Saturday, October 9, 2010

We Never Learn: Exposing the Gunk Punk Undergut


In his new book We Never Learn, the Gunk Punk Undergut, 1988-2001 (Backbeat Books, 2010), former New Bomb Turks frontman, and now author Eric Davidson occasionally uses phrases like “the last moment,” and “the end days.” Such phrases usually appear in the context of describing some aspect of now-extinct New York City and its last relevant spurts of rocknroll. For example, according to Davidson, the band Pussy Galore rose from “the very last moment of lower Manhattan as the glorified dung heap at the end of the American empire.” Similarly, the Devil Dogs, who formed in New York in 1989, did so during “the end days of the ol’ Bowery landscape.” These qualifiers get dropped into the copy fairly early on, and seem incidental enough at first. But read on and they begin to take on broader implications. In coining the admittedly silly name Gunk Punk and shaping it into a coherent scene worth chronicling, Davidson might be writing about the “last moment” and “end days” of rocknroll itself.
    About that scene: the Undergut stretched way past New York City, reaching as far as the West Coast, Europe, Japan, Detroit, Memphis, even Ohio! For its pioneers Davidson nominates bands like the aforementioned Pussy Galore, plus the Raunch Hands, Lazy Cowgirls, Dwarves, Cynics, Gories, Billy Childish, and Death of Samantha, among others. Somehow, without these antecedents, most of which go back to the ‘80’s, the early aughts wouldn’t have been blessed with goobers like the White Stripes and the Hives. Or so the hypothesis goes. In the middle limbo between the scene’s earliest detectable pulse and its commercially viable culmination, we get pretty much the entire Crypt Records catalog, circa mid-90’s.

    Big as the gut was, it still dwelled in the shadow of its contemporaries, Grunge and Indie-Rock. Gunk Punk so-called was largely made up of fellow outsiders who, as teens, grew up unable to relate to the unsmiling formula of hardcore, and who wanted to put sex, comedy, and ass-kickin’ back into the show.

Devil Dogs circa "the last moment"
    Davidson here compiles tons of interviews--and some of the more entertaining ones are with Dwarves frontman Blag Jesus, Billy Childish, and Crypt Records empresario Tim Warren--and stitches these together with extended prose passages. Davidson shows real talent with the art of the interview, up there with Lisa Carver for instigating hilarity. At Davidson’s prompting, Blag Jesus remarked that his fellow Dwarf Vadge Moore was “...born a Dwarf. He always fucked up and would sleep with anything that moved. Unless she was unconscious, in which case...she didn’t move!”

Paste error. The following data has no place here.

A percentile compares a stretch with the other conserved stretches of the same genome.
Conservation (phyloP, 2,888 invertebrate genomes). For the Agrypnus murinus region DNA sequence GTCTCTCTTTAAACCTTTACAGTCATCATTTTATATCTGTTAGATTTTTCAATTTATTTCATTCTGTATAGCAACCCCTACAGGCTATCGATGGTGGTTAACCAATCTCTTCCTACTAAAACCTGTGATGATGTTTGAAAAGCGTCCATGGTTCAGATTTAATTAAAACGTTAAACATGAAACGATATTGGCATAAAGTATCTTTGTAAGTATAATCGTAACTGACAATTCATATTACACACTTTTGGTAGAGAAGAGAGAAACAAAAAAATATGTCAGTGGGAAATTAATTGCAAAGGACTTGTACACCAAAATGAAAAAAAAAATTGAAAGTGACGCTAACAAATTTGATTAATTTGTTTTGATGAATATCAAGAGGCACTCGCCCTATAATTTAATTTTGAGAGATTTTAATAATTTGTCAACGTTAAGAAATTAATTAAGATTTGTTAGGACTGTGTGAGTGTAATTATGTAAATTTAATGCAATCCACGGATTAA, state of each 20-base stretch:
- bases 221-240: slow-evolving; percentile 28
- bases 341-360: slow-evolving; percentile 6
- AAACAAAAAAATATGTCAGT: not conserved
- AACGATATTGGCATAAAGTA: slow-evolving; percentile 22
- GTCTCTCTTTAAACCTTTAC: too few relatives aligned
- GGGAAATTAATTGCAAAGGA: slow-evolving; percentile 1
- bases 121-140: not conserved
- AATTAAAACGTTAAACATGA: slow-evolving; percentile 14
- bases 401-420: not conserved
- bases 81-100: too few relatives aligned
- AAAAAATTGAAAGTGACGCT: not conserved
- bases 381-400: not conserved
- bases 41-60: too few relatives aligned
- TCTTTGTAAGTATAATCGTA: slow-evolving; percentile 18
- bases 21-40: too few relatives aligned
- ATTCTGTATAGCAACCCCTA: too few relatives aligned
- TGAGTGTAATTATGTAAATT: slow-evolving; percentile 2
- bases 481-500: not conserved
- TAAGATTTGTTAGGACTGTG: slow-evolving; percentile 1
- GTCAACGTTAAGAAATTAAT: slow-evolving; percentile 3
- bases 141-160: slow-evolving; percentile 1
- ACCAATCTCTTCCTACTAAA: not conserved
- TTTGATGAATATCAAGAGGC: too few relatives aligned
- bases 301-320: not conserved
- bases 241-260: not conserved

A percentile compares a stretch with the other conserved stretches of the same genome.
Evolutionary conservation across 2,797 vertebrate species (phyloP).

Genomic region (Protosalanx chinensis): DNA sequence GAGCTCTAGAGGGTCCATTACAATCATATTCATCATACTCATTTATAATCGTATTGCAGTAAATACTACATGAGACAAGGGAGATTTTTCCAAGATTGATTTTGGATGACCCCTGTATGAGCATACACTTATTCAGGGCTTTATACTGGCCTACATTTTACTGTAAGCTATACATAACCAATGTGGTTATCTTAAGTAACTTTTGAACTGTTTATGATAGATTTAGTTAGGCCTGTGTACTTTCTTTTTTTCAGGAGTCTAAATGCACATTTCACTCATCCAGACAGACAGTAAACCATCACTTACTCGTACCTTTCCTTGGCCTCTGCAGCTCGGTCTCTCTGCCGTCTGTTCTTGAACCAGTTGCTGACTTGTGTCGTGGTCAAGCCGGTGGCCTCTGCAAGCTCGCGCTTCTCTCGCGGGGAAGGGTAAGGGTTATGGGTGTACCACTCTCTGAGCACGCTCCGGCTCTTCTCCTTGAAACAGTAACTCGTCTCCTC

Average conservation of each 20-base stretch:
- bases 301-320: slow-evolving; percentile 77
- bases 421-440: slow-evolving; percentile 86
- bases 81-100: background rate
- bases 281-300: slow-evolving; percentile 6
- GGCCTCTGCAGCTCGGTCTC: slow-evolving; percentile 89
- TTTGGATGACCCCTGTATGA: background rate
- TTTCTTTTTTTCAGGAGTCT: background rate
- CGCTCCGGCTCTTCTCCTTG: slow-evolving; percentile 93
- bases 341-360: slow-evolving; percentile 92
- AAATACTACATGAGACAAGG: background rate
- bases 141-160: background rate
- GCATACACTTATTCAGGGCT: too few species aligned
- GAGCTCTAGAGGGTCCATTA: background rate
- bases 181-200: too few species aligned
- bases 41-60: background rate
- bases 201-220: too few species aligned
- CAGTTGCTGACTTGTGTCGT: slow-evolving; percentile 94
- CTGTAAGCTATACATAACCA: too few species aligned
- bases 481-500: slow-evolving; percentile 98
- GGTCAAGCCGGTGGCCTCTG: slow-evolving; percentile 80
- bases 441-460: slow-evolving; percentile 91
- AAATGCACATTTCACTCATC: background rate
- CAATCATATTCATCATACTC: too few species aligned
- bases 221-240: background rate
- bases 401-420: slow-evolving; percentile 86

The Author as New Bomb Turk
But Davidson's prose--and here it comes, Ladies and Germans: Quibble Time!--can, in places, get kinda tedious. All too often his amped-up, overly alliterative style smacks of the record review section in the back of any of a hundred 90s music 'zines (and, who knows, maybe that's exactly the effect he's going for). For example, about the Cheater Slicks he writes: “their uber-distorted guitar gnash flails like Ghidra the Three-Headed Monster spitting sonic sparks all over the barroom...” And he calls Dead Moon’s sound “an anthemic midnight hooch-lurch through Roky Erickson’s demo demons, grounded by the most base AC/DC riffage swung out with a junky jangle, each song clogged with desperate tales of hardy hearts doggy-paddling the toilet flush of western civilization.” Sometimes this stuff reads like five miles of Byron Coley. If there was just a bit of it then I wouldn’t bitch, but it’s pretty thick throughout. And is all the record label name dropping really vital to the story? No doubt some of it is unavoidable. But it creates an effect not unlike getting cornered at the record store by Joe Underground the New Release Guy while he spins your head with insider minutiae.
    Despite these quibbles, let it be said that if you followed any of these bands, bought their records, or went to their shows, then you’ll probably find We Never Learn to be a pretty compelling read. Davidson’s sensibilities are locked on the important things, like putting the sex, comedy, and fun back where it belongs. He gains access to most of the prime movers in this scene and does a great job of blending interviews with much insider lowdown. Plus We Never Learn contains loads of cool pix, and it comes with a pretty shweet downloadable soundtrack.
    Speaking of downloads, etc., the Interwebs seems, in so many subtle ways, to have de-balled damn near everything that once was great. And that includes rocknroll. Maybe it has something to with putting everything at our fingertips, within such easy reach, but some vital physical thing seems to have disappeared for good now. Of course, to announce the “last moment” or “end days” of anything is to truck with hyperbole. That said, We Never Learn covers the last moment/end days of raunchy, pre-internet rocknroll, which happened just a short while ago, down on the street.

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